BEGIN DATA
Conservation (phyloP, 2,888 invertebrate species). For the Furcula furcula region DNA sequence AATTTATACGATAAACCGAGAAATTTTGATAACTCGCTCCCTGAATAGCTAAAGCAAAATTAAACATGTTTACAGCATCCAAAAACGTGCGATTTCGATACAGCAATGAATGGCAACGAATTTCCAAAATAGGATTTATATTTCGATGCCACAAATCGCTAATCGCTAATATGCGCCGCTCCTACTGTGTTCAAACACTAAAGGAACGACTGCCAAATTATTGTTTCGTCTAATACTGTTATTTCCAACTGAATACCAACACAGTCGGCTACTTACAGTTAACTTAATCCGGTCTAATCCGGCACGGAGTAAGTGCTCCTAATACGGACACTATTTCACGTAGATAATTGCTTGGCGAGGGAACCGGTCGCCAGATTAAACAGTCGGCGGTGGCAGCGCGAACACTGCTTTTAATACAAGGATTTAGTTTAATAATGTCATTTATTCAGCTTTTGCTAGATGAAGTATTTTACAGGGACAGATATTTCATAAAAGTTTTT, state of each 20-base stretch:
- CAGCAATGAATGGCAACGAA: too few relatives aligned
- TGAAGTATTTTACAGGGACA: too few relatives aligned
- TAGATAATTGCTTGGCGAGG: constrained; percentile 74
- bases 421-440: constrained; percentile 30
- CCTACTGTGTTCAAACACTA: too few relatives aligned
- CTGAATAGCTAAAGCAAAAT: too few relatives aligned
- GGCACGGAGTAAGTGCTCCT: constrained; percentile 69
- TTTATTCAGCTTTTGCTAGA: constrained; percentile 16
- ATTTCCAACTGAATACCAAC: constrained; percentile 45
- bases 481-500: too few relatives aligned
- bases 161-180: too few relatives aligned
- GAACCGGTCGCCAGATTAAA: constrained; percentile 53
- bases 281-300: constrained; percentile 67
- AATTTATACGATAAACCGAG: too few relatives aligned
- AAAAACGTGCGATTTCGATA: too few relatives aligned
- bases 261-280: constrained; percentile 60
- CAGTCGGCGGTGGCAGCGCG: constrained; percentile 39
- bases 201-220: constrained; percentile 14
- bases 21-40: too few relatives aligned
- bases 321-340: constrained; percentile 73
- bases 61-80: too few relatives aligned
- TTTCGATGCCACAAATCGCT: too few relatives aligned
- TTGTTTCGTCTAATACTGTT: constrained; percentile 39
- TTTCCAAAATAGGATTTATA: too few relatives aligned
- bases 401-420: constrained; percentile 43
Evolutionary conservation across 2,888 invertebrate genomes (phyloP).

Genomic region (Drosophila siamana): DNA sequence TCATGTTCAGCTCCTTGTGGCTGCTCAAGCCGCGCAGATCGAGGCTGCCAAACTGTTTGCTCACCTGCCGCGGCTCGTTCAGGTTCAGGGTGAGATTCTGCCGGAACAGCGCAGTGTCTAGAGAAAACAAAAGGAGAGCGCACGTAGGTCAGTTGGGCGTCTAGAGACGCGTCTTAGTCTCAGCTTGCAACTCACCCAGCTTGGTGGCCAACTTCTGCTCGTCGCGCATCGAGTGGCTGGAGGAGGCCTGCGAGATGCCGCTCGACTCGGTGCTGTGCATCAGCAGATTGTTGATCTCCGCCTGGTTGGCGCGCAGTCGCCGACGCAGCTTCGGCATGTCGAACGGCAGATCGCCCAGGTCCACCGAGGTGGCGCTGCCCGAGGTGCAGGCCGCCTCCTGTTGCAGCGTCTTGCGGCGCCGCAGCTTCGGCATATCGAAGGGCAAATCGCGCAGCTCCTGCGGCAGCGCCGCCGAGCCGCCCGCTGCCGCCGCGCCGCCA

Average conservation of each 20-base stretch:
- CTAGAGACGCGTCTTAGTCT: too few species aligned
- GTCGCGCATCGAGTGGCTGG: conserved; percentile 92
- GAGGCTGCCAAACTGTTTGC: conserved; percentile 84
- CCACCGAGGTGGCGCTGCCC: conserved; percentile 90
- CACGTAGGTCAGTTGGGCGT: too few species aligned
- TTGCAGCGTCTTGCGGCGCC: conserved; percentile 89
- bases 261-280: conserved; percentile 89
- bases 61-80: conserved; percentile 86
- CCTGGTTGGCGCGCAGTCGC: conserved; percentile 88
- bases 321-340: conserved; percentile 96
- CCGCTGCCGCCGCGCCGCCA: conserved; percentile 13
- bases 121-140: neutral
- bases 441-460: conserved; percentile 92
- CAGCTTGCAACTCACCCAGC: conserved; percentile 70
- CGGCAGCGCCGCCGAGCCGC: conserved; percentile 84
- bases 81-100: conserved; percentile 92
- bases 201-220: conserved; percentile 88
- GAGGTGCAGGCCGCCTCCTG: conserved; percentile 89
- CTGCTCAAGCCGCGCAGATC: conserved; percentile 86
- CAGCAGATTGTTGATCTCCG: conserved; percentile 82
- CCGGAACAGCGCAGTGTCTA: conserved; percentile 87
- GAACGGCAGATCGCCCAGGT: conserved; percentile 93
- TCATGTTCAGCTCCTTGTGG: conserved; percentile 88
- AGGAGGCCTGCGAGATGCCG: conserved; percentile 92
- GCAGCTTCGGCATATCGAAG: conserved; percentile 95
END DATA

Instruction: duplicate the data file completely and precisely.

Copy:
Conservation (phyloP, 2,888 invertebrate species). For the Furcula furcula region DNA sequence AATTTATACGATAAACCGAGAAATTTTGATAACTCGCTCCCTGAATAGCTAAAGCAAAATTAAACATGTTTACAGCATCCAAAAACGTGCGATTTCGATACAGCAATGAATGGCAACGAATTTCCAAAATAGGATTTATATTTCGATGCCACAAATCGCTAATCGCTAATATGCGCCGCTCCTACTGTGTTCAAACACTAAAGGAACGACTGCCAAATTATTGTTTCGTCTAATACTGTTATTTCCAACTGAATACCAACACAGTCGGCTACTTACAGTTAACTTAATCCGGTCTAATCCGGCACGGAGTAAGTGCTCCTAATACGGACACTATTTCACGTAGATAATTGCTTGGCGAGGGAACCGGTCGCCAGATTAAACAGTCGGCGGTGGCAGCGCGAACACTGCTTTTAATACAAGGATTTAGTTTAATAATGTCATTTATTCAGCTTTTGCTAGATGAAGTATTTTACAGGGACAGATATTTCATAAAAGTTTTT, state of each 20-base stretch:
- CAGCAATGAATGGCAACGAA: too few relatives aligned
- TGAAGTATTTTACAGGGACA: too few relatives aligned
- TAGATAATTGCTTGGCGAGG: constrained; percentile 74
- bases 421-440: constrained; percentile 30
- CCTACTGTGTTCAAACACTA: too few relatives aligned
- CTGAATAGCTAAAGCAAAAT: too few relatives aligned
- GGCACGGAGTAAGTGCTCCT: constrained; percentile 69
- TTTATTCAGCTTTTGCTAGA: constrained; percentile 16
- ATTTCCAACTGAATACCAAC: constrained; percentile 45
- bases 481-500: too few relatives aligned
- bases 161-180: too few relatives aligned
- GAACCGGTCGCCAGATTAAA: constrained; percentile 53
- bases 281-300: constrained; percentile 67
- AATTTATACGATAAACCGAG: too few relatives aligned
- AAAAACGTGCGATTTCGATA: too few relatives aligned
- bases 261-280: constrained; percentile 60
- CAGTCGGCGGTGGCAGCGCG: constrained; percentile 39
- bases 201-220: constrained; percentile 14
- bases 21-40: too few relatives aligned
- bases 321-340: constrained; percentile 73
- bases 61-80: too few relatives aligned
- TTTCGATGCCACAAATCGCT: too few relatives aligned
- TTGTTTCGTCTAATACTGTT: constrained; percentile 39
- TTTCCAAAATAGGATTTATA: too few relatives aligned
- bases 401-420: constrained; percentile 43
Evolutionary conservation across 2,888 invertebrate genomes (phyloP).

Genomic region (Drosophila siamana): DNA sequence TCATGTTCAGCTCCTTGTGGCTGCTCAAGCCGCGCAGATCGAGGCTGCCAAACTGTTTGCTCACCTGCCGCGGCTCGTTCAGGTTCAGGGTGAGATTCTGCCGGAACAGCGCAGTGTCTAGAGAAAACAAAAGGAGAGCGCACGTAGGTCAGTTGGGCGTCTAGAGACGCGTCTTAGTCTCAGCTTGCAACTCACCCAGCTTGGTGGCCAACTTCTGCTCGTCGCGCATCGAGTGGCTGGAGGAGGCCTGCGAGATGCCGCTCGACTCGGTGCTGTGCATCAGCAGATTGTTGATCTCCGCCTGGTTGGCGCGCAGTCGCCGACGCAGCTTCGGCATGTCGAACGGCAGATCGCCCAGGTCCACCGAGGTGGCGCTGCCCGAGGTGCAGGCCGCCTCCTGTTGCAGCGTCTTGCGGCGCCGCAGCTTCGGCATATCGAAGGGCAAATCGCGCAGCTCCTGCGGCAGCGCCGCCGAGCCGCCCGCTGCCGCCGCGCCGCCA

Average conservation of each 20-base stretch:
- CTAGAGACGCGTCTTAGTCT: too few species aligned
- GTCGCGCATCGAGTGGCTGG: conserved; percentile 92
- GAGGCTGCCAAACTGTTTGC: conserved; percentile 84
- CCACCGAGGTGGCGCTGCCC: conserved; percentile 90
- CACGTAGGTCAGTTGGGCGT: too few species aligned
- TTGCAGCGTCTTGCGGCGCC: conserved; percentile 89
- bases 261-280: conserved; percentile 89
- bases 61-80: conserved; percentile 86
- CCTGGTTGGCGCGCAGTCGC: conserved; percentile 88
- bases 321-340: conserved; percentile 96
- CCGCTGCCGCCGCGCCGCCA: conserved; percentile 13
- bases 121-140: neutral
- bases 441-460: conserved; percentile 92
- CAGCTTGCAACTCACCCAGC: conserved; percentile 70
- CGGCAGCGCCGCCGAGCCGC: conserved; percentile 84
- bases 81-100: conserved; percentile 92
- bases 201-220: conserved; percentile 88
- GAGGTGCAGGCCGCCTCCTG: conserved; percentile 89
- CTGCTCAAGCCGCGCAGATC: conserved; percentile 86
- CAGCAGATTGTTGATCTCCG: conserved; percentile 82
- CCGGAACAGCGCAGTGTCTA: conserved; percentile 87
- GAACGGCAGATCGCCCAGGT: conserved; percentile 93
- TCATGTTCAGCTCCTTGTGG: conserved; percentile 88
- AGGAGGCCTGCGAGATGCCG: conserved; percentile 92
- GCAGCTTCGGCATATCGAAG: conserved; percentile 95